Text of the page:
This lessons discusses general construction tools and coding standards.
There are many languages to chose from. Wikipedia lists hundreds of languages on its Timeline of programming languages page.
Tiobe provides a programming language popularity index that may be helpful in choosing a programming language for a project. Hammerprinciple.com attempts to create a community-driven set of strengths on weaknesses for popular languages based on survey responses.
Lutz Prechelt, in his paper, An Empirical Comparison of C, C++, Java, Perl, Python, Rexx, and Tcl, showed how scripting languages typically produce shorter programs when compared to non-scripting languages and often affected the choices in data structures (the programs written in scripting languages were more apt to use dictionaries.) He states: "We see that non-scripts are typically two to three times as long as scripts. Even the longest scripts are shorter than the average non-script." However, it is important to keep in mind the choice of actual developers is much more important than the choice of language, as the author's research shows "Differences between programmers outweigh differences between languages".
Another important tool that is relevant to virtually all software projects is the development environment. Development environments may be more text-centric or more graphical. For example, popular text-centric development tools include text editors, such as Vim or Emacs, along with a set of command line tools. On the other hand, many popular integrated development environments (IDE) make use of a graphical user interface (GUI).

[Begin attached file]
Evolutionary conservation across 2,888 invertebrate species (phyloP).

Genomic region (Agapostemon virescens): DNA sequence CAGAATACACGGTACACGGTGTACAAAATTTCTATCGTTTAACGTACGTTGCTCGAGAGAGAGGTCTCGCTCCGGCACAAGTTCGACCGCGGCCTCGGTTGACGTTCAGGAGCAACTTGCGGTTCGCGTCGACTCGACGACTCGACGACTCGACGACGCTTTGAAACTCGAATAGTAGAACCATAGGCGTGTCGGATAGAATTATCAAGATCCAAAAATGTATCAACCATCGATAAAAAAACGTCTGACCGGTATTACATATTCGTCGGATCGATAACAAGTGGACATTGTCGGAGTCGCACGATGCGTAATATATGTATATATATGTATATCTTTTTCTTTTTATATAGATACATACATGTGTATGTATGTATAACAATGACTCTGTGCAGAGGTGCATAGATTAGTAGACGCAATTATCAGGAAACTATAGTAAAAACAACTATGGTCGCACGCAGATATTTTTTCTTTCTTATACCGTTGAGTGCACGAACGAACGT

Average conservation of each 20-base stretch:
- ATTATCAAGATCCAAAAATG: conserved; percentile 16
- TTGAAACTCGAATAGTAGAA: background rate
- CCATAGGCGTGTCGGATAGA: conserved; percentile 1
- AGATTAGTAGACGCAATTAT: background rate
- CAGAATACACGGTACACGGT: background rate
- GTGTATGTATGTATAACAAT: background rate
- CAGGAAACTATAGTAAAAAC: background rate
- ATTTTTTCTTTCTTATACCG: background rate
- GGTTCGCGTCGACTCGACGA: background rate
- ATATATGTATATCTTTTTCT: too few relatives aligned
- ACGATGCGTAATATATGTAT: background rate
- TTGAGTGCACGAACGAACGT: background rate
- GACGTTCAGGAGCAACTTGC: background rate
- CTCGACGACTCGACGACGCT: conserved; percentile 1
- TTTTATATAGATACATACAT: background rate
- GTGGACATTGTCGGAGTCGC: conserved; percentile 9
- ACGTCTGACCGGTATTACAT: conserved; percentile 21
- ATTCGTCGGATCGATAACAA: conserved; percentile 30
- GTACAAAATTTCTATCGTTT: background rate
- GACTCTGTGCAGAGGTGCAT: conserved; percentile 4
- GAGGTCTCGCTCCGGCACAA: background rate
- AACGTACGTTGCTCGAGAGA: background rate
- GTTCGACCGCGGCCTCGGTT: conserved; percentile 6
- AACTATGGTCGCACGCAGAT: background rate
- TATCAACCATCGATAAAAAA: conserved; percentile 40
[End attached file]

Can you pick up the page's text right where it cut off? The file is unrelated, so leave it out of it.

The book [97TEPSK] is a collection of short essays by several professional developers over various topics. Here are some of the authors' opinions on using command-line tools and IDEs.
There are many other software development tools. Some are generally useful, such as unit testing frameworks (discussed in lesson 1), and others that are only applicable in specific domains. We will not attempt to discuss them all in detail here.
The ultimate purpose of coding standards is to produce readability and maintainability in the code base through smartly chosen and consistently applied rules. The intent behind using coding standards is that all developers on a team can easily read each other's code and that future developers that will have to someday maintain the code also be able to easily read the code.
The most prominent component of many coding standards are the naming conventions. The naming conventions can apply to variables, functions, classes, and any other constructs used in the language. Coding standards can also address the structure and layout of the code. For instance, it may define indentation for the body of conditional structures (if statements, while loops, for loops, etc). This often involves the use of whitespace to create visually structured code.
A bad example of the use (or abuse) of white space is the IOCCC. Other areas coding standards may address include parameter list naming/ordering, and length limits. Length limits can apply to the maximum number of characters per line, the maximum number of lines in a function, and the maximum number of lines or methods per class.
Python PEP 7, Style Guide for C Code and PEP 8, Style Guide for Python Code give concrete examples of coding standards used in practice. While these coding standards focus more on style, MISRA provides C coding standards that focus on software safety. MISRA C has gained widespread acceptance in the automotive and aerospace industries.
There are a couple of entries in [97TEPSK] that deal with coding standards:
This lesson focused on software tools and coding standards. The next lesson, Lesson 2.2, deals with refactoring.
Lyall Jonathan Di Trapani 08 April 2013